| KATHMANDU, March 19
KATHMANDU, March 19 The crown worn by Nepal's
kings, once considered the reincarnation of the Hindu god
Vishnu, will be put up for public viewing at a palace museum, an
official said on Monday, nearly four years after the abolition
of the 239-year-old monarchy.
A specially elected assembly dominated by the Maoist former
rebels abolished the Hindu monarchy in May 2008, turning one of
the world's poorest countries into a secular republic.
The pagoda-roofed pink palace in the heart of Kathmandu was
made into a museum after the last monarch King Gyanendra left,
handing the ruby- and diamond-studded crown to the government.
"We are keeping the crown and the ceremonial sceptre in a
safe room in the palace as there are not enough security
arrangements in place at the museum right now," said Lekh
Bahadur Karki, chief of the Narayanhiti palace museum.
"The government has decided to display them for public
viewing. We'll prepare a bullet-proof show case for the crown
which will be put up at the Surkhet Baithak," Karki told
Reuters, referring to the room where former kings received their
Nepal's leading jewelers had been unable to put a monetary
value on the crown, saying only it was "priceless", Karki said.
"Its security and safety is our prime concern. Our goal is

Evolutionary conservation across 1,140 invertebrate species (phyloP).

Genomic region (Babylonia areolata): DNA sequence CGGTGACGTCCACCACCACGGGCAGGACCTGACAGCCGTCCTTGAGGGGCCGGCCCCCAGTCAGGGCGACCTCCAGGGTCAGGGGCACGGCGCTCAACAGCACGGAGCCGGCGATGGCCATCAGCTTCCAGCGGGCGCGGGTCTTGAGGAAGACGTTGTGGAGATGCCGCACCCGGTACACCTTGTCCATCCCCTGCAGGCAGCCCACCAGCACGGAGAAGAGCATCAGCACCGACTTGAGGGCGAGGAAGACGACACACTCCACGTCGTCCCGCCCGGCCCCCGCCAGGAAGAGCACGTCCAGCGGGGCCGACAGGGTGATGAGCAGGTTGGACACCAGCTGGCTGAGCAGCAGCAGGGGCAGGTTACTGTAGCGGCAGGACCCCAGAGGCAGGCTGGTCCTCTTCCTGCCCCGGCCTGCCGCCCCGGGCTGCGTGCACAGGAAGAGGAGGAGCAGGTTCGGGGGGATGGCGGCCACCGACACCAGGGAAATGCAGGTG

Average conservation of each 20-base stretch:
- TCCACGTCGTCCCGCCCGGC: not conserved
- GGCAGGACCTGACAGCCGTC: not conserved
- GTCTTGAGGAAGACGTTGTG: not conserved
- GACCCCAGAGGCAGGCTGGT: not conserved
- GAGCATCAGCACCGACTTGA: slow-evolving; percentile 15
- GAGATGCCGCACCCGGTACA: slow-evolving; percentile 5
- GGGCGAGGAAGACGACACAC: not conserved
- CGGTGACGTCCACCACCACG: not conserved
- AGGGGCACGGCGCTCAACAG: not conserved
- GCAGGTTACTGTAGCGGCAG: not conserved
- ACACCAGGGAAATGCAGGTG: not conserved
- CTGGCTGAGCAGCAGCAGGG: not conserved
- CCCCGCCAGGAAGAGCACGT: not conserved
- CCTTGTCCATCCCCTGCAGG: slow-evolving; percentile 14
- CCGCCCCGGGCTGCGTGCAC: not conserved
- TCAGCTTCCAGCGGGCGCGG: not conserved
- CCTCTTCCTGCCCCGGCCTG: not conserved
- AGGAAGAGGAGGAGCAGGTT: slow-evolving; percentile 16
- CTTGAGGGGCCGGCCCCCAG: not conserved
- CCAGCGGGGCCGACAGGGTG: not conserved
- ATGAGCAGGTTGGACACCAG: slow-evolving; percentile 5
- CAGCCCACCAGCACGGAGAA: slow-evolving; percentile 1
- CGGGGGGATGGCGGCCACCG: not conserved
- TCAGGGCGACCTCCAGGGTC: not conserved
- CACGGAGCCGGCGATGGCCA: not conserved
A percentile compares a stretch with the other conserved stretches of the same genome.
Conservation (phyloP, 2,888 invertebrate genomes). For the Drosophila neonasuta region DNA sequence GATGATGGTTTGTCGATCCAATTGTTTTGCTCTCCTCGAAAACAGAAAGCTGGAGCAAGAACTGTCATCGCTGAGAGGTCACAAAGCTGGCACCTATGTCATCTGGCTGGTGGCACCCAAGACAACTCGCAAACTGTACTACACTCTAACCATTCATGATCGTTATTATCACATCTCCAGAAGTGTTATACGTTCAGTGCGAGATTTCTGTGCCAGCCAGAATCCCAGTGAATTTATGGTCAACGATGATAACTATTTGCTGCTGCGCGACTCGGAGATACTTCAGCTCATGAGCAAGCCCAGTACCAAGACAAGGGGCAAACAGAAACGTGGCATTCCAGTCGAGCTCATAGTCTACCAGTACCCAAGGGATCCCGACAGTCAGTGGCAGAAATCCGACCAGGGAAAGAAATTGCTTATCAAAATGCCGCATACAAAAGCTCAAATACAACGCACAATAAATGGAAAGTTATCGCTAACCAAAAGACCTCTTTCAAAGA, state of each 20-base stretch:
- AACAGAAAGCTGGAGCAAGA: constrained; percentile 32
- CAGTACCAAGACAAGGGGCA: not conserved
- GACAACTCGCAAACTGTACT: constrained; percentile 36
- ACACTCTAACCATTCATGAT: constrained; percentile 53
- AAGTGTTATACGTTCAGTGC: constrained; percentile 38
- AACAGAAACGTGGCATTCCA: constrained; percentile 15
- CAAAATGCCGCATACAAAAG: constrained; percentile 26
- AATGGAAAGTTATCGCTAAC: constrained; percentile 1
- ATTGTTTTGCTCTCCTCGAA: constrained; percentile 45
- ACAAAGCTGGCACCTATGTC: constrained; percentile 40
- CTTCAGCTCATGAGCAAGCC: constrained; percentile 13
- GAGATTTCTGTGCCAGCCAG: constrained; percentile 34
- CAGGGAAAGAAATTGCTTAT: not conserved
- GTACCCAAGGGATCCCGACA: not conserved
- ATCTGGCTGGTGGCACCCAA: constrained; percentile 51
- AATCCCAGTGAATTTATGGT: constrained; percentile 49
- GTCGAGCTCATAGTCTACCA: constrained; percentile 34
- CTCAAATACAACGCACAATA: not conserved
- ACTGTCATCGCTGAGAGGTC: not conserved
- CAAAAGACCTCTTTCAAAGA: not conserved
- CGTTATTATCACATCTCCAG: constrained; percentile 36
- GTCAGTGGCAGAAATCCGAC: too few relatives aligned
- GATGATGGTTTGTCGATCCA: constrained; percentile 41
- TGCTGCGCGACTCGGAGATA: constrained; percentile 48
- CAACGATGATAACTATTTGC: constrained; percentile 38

to exhibit the crown in mid-July when the current fiscal year
ends," he added.
A 1939 Mercedes Benz presented by Nazi leader Adolf Hitler
to King Tribhuvan, Gyanendra's grandfather, is also to be
displayed at the museum.
The car is now rusting in a dusty palace garage after an
engineering college in Kathmandu, which used it to train
mechanics, said it did not have enough money and spare parts to
restore the antique car to its original form.
ROYAL MASSACRE REMEMBERED
In addition, authorities say they plan to rebuild the house
in the same royal compound where the then-Crown Prince Dipendra
gunned down his popular father King Birendra and eight other
royals before turning the gun to himself in 2001, according to
an official investigation.
Only a six-inch brick outline remains of the building now.
Many analysts say the incident, which vaulted Gyanendra on
to the throne, marked the beginning of the end of the monarchy
in the devoutly religious nation of 26.6 million people.
Although many people considered the king the incarnation of
Vishnu, the Hindu god of protection, Gyanendra failed to win the
same respect as his slain brother Birendra.
He sacked the elected government in 2005 and took on
Now he lives as a commoner with his family in a private home
and the former palace has become a popular tourist attraction in
the temple-studded capital ringed by lush green hills.
"It was nice to visit the rooms where the kings once lived
and see some of their possessions," said 45-year-old housewife
Poonam Bhandari, emerging from a room where two stuffed tigers
were on show.
"It is unbelievable that we can walk into what was once the
king's bedroom," she added. "I will come again to see the crown
after it is displayed."
Nepal, wedged in the central Himalayas between China and
India, is struggling to prepare its first republican
constitution as Maoist former rebels haggle with other political
parties over the system of government, creation of federal
provinces and how to split scarce resources between them.
Baburam Bhattarai, a senior Maoist leader whose party waged
a decade-long civil war to topple the monarchy, was elected
prime minister in August last year.
(Editing by Elaine Lies)